“She looked around the room as if seeing it for the first time. One of the table legs was uneven and had to be propped by a piece of wood so it wouldn’t wiggle. The walls were patched and peeling. The floor was wood plank and splintery and no matter how much she swept, it never looked clean. The dishes were chipped and the blankets frayed and no amount of beating could remove their musty smell. Her other life seemed like a story she had read in a book a long time ago, a fairy tale. She could see the illustration in her mind: the Sierra Madre, El Rancho de las Rosas, and a carefree young girl running through the vineyard. But now, sitting in this cabin, the story seemed as if it were about some other girl, someone Esperanza didn’t know anymore.”

“Esperanza Rising”

Haley closed the cover of the book, her heavy eyelids tugging her towards rest and sweet relief. Sleep meant that for a while—just a little while—she could escape the fears and worry that gnawed relentlessly at the corners of her mind. The darkness comforted her like a blanket as she drifted away into dreams and memories.

It hadn’t always been this way. Things started to change when Mom quit her job to take care of Grandma after the stroke. It was hard to see Grandma go overnight from a strong woman, the owner of her own construction company, to a frail shadow that slowly slipped away. Still, they had Dad’s paycheck to take care of them and Mom was glad for the chance to stay with Grandma. But then Dad came home and told them he’d lost his job. That day everything changed.

Like Esperanza, the heroine of her favorite storybook, Haley could remember what life was like Before. Both Mom and Dad held good-paying jobs and there was always enough money to pay the bills, plus some left over for extras. There were family vacations, fun birthday parties, and trips to get take-out whenever they wanted. Haley knew there were poor people in the world; she’d spent summers on mission trips to Appalachia. She learned to swing a hammer by the age of 10, helping to build homes for people who needed help. She never expected that someday she would be the one that was poor, the one that needed help.

Haley’s stomach rumbled, reminding her that she’d eaten little but Pop-tarts and milk that day. There was still food in the house, thanks to government benefits and the safety net they provided, but Haley knew the less she ate, the easier it would be for her parents. It was better to skip eating than to look at the worry etching itself across Mom and Dad’s faces. She was only 12, but she’d already learned that if she ignored her hunger long enough, her stomach would eventually stop hurting.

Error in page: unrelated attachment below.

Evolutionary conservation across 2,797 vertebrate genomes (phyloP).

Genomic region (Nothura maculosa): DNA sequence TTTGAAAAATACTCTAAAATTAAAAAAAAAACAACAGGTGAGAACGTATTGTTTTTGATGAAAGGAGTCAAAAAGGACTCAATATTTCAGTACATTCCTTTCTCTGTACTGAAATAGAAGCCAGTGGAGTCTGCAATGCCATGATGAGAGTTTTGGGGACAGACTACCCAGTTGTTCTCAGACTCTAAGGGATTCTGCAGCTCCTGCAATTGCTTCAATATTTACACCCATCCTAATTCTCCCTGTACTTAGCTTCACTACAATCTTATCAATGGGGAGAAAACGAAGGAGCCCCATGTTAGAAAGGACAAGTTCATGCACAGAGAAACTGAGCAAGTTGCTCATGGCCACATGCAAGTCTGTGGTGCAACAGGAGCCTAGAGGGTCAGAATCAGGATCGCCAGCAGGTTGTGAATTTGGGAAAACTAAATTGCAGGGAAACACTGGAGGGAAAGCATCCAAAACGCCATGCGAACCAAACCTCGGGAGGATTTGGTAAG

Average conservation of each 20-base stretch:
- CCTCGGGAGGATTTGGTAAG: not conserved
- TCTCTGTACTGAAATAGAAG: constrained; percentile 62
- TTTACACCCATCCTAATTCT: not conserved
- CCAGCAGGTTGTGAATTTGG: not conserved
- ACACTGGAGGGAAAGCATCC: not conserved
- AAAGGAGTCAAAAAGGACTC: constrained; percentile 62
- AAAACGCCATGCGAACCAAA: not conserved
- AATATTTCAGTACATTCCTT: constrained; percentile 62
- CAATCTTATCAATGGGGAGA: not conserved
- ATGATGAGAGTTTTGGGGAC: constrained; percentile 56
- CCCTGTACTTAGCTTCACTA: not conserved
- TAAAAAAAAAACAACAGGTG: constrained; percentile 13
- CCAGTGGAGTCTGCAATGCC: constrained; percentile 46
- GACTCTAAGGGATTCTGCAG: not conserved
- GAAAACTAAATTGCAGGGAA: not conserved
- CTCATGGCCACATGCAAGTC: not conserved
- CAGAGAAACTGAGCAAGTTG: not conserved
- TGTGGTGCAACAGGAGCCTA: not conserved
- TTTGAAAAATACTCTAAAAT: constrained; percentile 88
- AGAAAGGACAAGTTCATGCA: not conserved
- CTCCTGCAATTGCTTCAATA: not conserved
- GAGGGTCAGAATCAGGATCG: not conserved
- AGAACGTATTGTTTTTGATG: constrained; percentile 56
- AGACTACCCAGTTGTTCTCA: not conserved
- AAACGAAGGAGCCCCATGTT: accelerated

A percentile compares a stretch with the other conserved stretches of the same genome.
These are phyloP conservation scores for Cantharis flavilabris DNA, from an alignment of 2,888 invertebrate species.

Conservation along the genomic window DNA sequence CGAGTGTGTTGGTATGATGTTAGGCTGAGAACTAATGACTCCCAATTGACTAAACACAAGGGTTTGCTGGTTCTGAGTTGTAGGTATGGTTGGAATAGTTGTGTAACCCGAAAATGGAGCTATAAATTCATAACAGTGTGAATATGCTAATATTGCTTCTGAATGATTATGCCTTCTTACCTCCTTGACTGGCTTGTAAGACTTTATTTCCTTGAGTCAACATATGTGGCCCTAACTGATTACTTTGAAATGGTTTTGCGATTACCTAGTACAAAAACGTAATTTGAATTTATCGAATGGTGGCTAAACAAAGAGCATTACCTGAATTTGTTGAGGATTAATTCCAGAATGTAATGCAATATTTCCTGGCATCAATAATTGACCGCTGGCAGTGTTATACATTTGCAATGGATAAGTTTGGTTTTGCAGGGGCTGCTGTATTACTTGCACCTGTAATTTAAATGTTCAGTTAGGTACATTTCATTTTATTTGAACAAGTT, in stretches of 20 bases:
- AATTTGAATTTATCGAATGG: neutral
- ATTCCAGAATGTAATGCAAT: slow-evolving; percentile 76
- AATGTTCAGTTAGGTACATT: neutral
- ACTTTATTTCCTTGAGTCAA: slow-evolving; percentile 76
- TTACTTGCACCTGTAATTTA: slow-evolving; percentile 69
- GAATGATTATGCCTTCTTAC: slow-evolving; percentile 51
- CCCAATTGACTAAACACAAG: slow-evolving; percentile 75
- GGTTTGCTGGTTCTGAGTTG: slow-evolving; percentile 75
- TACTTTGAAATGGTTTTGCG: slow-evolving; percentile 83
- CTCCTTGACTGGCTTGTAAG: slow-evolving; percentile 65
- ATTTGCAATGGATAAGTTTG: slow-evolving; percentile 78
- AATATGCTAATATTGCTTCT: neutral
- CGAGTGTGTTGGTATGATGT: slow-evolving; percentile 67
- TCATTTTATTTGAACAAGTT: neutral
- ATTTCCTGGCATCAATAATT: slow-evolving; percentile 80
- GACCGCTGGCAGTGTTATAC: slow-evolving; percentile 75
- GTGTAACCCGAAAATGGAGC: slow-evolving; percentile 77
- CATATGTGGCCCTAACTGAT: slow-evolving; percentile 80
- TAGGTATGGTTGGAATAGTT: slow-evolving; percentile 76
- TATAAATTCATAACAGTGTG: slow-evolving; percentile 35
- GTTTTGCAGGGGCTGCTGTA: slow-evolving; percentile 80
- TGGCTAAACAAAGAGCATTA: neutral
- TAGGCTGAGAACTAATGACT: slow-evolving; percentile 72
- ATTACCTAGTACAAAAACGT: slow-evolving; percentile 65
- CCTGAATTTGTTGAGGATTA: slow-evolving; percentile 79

*             *             *             *             *             *

Job loss, medical bills, the death of a family member—these can all signal the beginning of a financial catastrophe for families.  It took Haley’s family years of painstaking effort to regain their footing after suffering the devastation of all of these things happening at once. They certainly weren’t unique in their struggles! According to The Disability Survey, April 2012, half of surveyed working Americans said they wouldn’t make it a month after a job loss before financial difficulties set in. With the average length of unemployment hovering around 25 weeks, a family’s financial crisis may be only one pink slip away.

Haley remains grateful for the social safety net that helped her own family through hard times. She credits those difficult years with making her more resourceful and with fueling her determination to help others who are struggling. She says, “I was super malnourished, super underweight. I didn’t enjoy food anymore because of our financial difficulties, and that’s hard when you’re a pre-teen. I developed an eating disorder because I assumed food wasn’t always going to be around, and that if I didn’t eat there was less of a burden on my family. I don’t want to see any other child go through what I did if I can stop it. And that’s the entire reason I’m part of Montana No Kid Hungry.”

No child should be hungry. The trauma of chronic hunger creates more than simple physical harm in children. It surrounds them with an environment of fear and anxiety that can cause lasting mental and emotional damage to their developing brains. Hopefully, you or your child will never have to experience chronic hunger or other traumatic events. If you do, here are some tips from Child Mind Institute on helping your child cope. Check out the link for great advice tailored to each age group!

  • Act calm and help your child feel safe
  • Maintain routines as much as possible
  • Be a good listener and acknowledge what your child is feeling
  • Know when to seek help for yourself or your child
  • Don’t forget to take care of yourself

Of course, the best outcome for children and trauma is to prevent the trauma from happening in the first place. Join the fight against childhood hunger today—you CAN make a difference in a child’s life!

Tina Kahrs
Montana No Kid Hungry-PRC AmeriCorps VISTA
Plentywood, MT